They started out together, but Baba's horse was more alert and quicker, & the second tonga lagged behind. Baba gestured with a sharp frown, "Why are you so far behind? Come on. There's no time."
Mani was worried that they were displeasing Baba, but Meheru had a brainwave. Meheru, like the others, could not address the driver directly because he was a man, but she said loudly, "What kind of horse is this? The other tonga is so far ahead of us. We could have gotten there sooner if we had walked!"
Suddenly, the driver spurred the horse. It took off with a jerk, picked up speed, and pretty soon it was galloping at full tilt.
"We were hanging on for dear life!" Mani remembered. "We got nearer to Baba, and the horse started loudly passing gas. Meheru was convulsed with laughter. Then we passed Baba's tonga. Baba's frown was even greater and sharper to see the tonga gallop ahead and Meheru laughing."
"What's this?" Baba gestured. "You're passing my tonga?"
"'It's the horse,' we tried to say. 'It won't stop!' Baba wasn't looking at all pleased, and we were trying not to laugh."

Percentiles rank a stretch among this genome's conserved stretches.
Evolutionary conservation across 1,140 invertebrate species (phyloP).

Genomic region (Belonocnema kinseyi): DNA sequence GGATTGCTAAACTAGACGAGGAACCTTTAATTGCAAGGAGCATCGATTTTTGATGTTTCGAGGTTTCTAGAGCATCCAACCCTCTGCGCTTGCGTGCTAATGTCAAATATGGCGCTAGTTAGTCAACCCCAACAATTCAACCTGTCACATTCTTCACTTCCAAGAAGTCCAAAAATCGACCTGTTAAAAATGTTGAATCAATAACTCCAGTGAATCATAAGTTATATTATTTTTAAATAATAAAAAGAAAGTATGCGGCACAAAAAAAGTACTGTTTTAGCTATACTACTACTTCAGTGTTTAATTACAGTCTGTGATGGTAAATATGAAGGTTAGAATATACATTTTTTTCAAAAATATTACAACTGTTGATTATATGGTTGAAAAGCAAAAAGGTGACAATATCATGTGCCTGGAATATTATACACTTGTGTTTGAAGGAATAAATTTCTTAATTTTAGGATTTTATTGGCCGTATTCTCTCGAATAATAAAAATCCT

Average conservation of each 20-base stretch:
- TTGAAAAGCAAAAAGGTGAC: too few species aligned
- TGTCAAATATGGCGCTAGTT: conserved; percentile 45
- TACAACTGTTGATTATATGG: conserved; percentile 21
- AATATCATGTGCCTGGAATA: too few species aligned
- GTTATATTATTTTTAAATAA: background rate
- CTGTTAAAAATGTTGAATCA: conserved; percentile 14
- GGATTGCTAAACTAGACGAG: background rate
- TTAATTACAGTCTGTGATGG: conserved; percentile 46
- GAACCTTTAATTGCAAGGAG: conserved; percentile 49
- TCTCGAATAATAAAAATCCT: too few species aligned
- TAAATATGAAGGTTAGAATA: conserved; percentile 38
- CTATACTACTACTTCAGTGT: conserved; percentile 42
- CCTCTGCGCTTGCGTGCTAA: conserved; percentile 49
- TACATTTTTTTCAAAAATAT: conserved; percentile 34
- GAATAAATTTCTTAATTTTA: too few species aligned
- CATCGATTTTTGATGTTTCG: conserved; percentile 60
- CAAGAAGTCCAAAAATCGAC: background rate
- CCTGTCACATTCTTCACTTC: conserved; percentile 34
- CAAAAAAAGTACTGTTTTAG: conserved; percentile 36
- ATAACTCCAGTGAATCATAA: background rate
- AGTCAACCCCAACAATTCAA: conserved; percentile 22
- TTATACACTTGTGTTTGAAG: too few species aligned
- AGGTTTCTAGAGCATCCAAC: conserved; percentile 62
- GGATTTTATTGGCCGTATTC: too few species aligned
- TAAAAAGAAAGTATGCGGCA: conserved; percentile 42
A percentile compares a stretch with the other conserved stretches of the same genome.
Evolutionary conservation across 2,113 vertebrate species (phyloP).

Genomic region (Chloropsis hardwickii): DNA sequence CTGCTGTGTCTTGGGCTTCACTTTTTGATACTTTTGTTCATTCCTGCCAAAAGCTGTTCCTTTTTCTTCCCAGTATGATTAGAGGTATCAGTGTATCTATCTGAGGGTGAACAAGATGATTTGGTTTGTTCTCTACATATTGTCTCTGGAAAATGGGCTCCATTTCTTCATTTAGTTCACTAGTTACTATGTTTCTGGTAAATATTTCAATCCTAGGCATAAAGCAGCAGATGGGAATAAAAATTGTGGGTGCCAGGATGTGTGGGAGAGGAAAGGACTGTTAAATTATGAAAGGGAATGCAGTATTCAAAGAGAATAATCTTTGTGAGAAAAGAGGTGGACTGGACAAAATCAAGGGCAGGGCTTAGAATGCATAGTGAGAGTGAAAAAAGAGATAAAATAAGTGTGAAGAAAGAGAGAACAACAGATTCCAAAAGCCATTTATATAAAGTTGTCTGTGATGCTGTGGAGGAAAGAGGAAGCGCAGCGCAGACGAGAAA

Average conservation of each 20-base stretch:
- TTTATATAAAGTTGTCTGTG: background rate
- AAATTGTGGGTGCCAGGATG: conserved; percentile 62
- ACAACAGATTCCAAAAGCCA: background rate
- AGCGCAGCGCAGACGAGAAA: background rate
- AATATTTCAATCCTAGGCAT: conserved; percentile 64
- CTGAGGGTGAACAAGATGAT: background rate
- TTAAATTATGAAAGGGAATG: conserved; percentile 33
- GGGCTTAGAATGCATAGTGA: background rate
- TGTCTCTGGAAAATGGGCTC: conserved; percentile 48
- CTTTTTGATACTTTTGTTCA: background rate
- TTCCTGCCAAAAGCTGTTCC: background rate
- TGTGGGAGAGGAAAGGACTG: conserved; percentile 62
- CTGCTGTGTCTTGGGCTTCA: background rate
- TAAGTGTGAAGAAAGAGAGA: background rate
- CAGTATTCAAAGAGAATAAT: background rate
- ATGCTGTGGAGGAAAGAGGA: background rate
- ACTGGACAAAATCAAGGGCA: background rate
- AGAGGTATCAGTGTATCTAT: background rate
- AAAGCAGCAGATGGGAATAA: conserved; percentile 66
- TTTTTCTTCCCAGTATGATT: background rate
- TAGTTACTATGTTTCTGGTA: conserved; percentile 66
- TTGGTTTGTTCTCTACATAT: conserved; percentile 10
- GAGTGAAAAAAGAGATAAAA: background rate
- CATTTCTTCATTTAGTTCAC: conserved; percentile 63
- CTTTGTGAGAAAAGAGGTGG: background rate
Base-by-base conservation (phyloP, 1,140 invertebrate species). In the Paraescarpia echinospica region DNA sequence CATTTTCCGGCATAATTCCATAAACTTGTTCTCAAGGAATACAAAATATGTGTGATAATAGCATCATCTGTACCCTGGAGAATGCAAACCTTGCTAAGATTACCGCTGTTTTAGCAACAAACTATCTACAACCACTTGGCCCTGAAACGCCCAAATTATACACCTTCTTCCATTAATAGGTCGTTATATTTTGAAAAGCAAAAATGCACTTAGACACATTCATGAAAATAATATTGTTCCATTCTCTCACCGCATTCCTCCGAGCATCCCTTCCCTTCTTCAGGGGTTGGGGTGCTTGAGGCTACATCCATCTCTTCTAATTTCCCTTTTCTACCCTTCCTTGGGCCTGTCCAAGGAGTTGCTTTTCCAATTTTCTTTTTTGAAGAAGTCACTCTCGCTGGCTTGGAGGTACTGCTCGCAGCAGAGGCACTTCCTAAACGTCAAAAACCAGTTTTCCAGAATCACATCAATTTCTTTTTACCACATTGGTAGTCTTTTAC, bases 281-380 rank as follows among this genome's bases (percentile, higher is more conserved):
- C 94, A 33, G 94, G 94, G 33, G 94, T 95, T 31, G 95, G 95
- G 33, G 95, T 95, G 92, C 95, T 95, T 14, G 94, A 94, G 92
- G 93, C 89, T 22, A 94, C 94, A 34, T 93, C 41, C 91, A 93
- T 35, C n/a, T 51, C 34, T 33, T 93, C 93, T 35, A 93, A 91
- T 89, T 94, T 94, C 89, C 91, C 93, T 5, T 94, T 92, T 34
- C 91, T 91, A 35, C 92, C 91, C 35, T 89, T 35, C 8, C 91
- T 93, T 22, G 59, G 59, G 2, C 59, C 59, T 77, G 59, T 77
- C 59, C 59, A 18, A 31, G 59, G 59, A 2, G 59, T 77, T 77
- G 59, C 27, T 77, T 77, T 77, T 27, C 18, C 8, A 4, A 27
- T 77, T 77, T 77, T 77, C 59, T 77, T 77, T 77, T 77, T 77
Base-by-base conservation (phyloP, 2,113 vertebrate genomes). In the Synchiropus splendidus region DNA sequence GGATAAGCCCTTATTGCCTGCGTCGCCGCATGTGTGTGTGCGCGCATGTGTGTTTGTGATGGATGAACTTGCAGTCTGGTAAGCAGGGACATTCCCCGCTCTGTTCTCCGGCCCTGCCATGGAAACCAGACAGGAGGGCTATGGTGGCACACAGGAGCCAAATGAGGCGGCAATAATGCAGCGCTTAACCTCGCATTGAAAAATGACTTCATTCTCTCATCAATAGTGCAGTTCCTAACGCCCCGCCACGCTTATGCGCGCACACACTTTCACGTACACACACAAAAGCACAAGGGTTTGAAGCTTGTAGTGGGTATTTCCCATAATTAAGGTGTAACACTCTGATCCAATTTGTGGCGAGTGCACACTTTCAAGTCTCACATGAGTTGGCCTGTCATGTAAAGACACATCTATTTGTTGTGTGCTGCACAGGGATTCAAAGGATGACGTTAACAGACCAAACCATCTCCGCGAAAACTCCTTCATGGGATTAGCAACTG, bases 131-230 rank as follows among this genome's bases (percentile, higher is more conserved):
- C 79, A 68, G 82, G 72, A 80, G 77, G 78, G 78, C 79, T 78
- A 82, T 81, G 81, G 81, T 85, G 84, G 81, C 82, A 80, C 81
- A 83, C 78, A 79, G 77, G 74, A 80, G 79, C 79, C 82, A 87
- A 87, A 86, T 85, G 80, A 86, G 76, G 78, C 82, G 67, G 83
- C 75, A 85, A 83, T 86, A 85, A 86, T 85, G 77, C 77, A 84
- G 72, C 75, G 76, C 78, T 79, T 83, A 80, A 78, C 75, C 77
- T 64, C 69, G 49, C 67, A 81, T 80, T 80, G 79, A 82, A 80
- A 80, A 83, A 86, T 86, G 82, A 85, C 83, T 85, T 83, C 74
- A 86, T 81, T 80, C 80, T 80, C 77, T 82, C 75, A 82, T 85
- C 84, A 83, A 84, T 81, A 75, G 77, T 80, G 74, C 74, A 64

That evening, as they were walking down the street, Baba was ahead with Chanji, when he suddenly turned around and said that they should do some shopping.
Mani recalled that they asked, "Shopping?"
It was the furthest thing from their minds; but that was the way it was with Baba.
"Suddenly, we have to adjust our minds," Mani explained. "Not when you want it, only when he wants it. We looked at each other, and Mehera said, 'We'll get some photo frames for Baba's pictures,' as they had such beautiful carved wooden items.
"Baba was striding ahead, so many passing him without seeing him. That always fascinated me," Mani continued. "Here's Baba walking unknown among these people, who are being blessed by his presence, not conscious of it."
They did not know any shops, but suddenly, Baba stopped and pointed to a huge signboard over one shop that read: SUFFERING MOSES. [Baba's gesture for Moses was a long beard.]
"Baba smiled," Mani said. "That tickled Baba. He gave such a chuckle. Like a burst of a bud opening.
"He snapped his fingers. 'This is where we'll go in.'
"We went in. We bought beautiful, carved walnut photo frames. I think we got a box for Baba's kerchiefs also."
They left Srinagar on the 9th to return to Lahore, and Baba almost immediately left again on 11 September to contact an advanced mast, who lived high up in the mountains. The saint pointed at Baba and told the crowd of followers around him, "He is my elder brother. He adjusts and protects the whole world."
MEHERA-MEHER, A DIVINE ROMANCE, Vol. 2, p. 236
2003 © David Fenster